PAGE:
So what are the different types of shock?
Not all shock is created equal
and there are a number of different physiological arrangements
that all end in the same final common pathway of clinical shock.
Cardiogenic shock is the first one we're gonna talk about
and in some ways it’s the easiest to understand.
In Cardiogenic shock you have acute impairment of cardiac output
for one reason or another,
now it’s most commonly associated with coronary syndromes.
You have a massive MI and you’ve infarct a large amount of you myocardium.
You can imagine that infarcted myocardium isn't gonna squeeze anymore.
So instead of having a nice rigorous contraction with every beat of the heart,
you now have a very weakened ineffective contraction with every beat of the heart
which of course is gonna impair your stroke volume
and ultimately impair your cardiac output.
There are other conditions that can do this though,
various drugs and toxins,
of course cardiomyopathies will have the same effect,
valvular diseases can potentially render your cardiac contractions ineffective.
And dysrhythmias can also impair filling time
and decrease the effectiveness of cardiac output.
So there’s a lot of conditions that can lead to cardiogenic shock,
but they all have the common end result of pump failure.
Reducing the ability of the heart to contract effectively.
Hypovolemic shock is also pretty easy to understand.
That’s all about preload,
so basically if your blood volume is on the floor
instead of inside of you vasculature that’s obviously gonna reduce your preload.
You’re not gonna have blood in the vessels
to put into the heart during diastole,
so your cardiac output is gonna be impaired.
Now, your body will try to compensate for that by raising the heart rate
and by clamping down on the vasculature,
raising the systemic vascular resistance.
These are normal physiologic compensatory mechanisms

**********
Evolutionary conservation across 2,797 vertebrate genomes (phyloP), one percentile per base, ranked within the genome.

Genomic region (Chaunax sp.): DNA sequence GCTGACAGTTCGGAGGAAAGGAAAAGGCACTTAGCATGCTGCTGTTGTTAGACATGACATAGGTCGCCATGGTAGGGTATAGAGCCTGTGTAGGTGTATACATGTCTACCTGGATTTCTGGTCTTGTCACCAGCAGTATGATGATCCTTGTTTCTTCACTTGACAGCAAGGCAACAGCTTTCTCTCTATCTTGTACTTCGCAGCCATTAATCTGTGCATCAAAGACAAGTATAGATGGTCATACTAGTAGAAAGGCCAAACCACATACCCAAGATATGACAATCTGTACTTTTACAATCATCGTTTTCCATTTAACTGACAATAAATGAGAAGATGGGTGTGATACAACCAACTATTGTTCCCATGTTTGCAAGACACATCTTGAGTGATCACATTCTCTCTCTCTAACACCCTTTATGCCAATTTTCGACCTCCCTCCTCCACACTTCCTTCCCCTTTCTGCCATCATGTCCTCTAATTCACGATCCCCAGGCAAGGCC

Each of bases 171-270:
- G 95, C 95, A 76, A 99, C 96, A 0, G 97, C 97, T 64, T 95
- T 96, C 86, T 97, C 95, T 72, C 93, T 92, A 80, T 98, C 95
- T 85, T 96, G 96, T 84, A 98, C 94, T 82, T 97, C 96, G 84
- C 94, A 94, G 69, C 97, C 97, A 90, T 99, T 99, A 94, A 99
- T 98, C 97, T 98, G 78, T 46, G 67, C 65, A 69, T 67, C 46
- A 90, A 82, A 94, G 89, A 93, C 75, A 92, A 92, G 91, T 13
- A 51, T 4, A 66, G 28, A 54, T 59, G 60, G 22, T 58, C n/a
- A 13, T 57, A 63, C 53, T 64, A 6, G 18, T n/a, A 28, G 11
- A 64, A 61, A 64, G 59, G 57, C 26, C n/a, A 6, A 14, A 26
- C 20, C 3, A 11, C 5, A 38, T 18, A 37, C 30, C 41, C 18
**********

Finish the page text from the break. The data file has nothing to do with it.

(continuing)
to try to maintain perfusion at the tissue level.
However, the disease process is fundamentally all about preload,
and as you can imagine it’s gonna be treated with agents
that will bring your preload back up, namely fluids or blood.
Distributive shock is a form of shock
where all your blood is inside of the vasculature
where it belong but it’s maldistributed.
Your vasculature is dilated, and boggy and has poor tone
and instead of effectively delivering blood to tissue,
you now have vasodilation in the periphery
which causes blood to just kind of hang around
not getting where it supposed to go.
We see this particularly in sepsis and anaphylaxis
and the physiologic effect primarily is loss of systemic vascular resistance.
You’re vasodilated and you’re not gonna be able to effectively distribute blood to tissues.
However, in distributive shock you do also see reduce cardiac output.
There is some direct myocardial effect as well, and that’s important to remember.
Your body will try to compensate for this by raising the heart rate
but that usually only works to a certain extent.
So you’re not gonna get full physiologic compensation.
The last form of shock is obstructive shock.
So these are the conditions where there some sort of extra cardiac blockage
to blood flow that prevents the heart from filling normally.
So in cardiac tamponade there's a pericardial fluid or blood collection
that mechanically compresses the heart and prevents it from filling.
In tension pneumothorax there’s gonna be a big hight pressure air collection
in the chest that again compresses the mediastinum
prevents normal cardiac filling,
actually prevents normal venous return
back up into the chest by making the intrathoracic pressure positive.
Pulmonary embolism, well, very simply,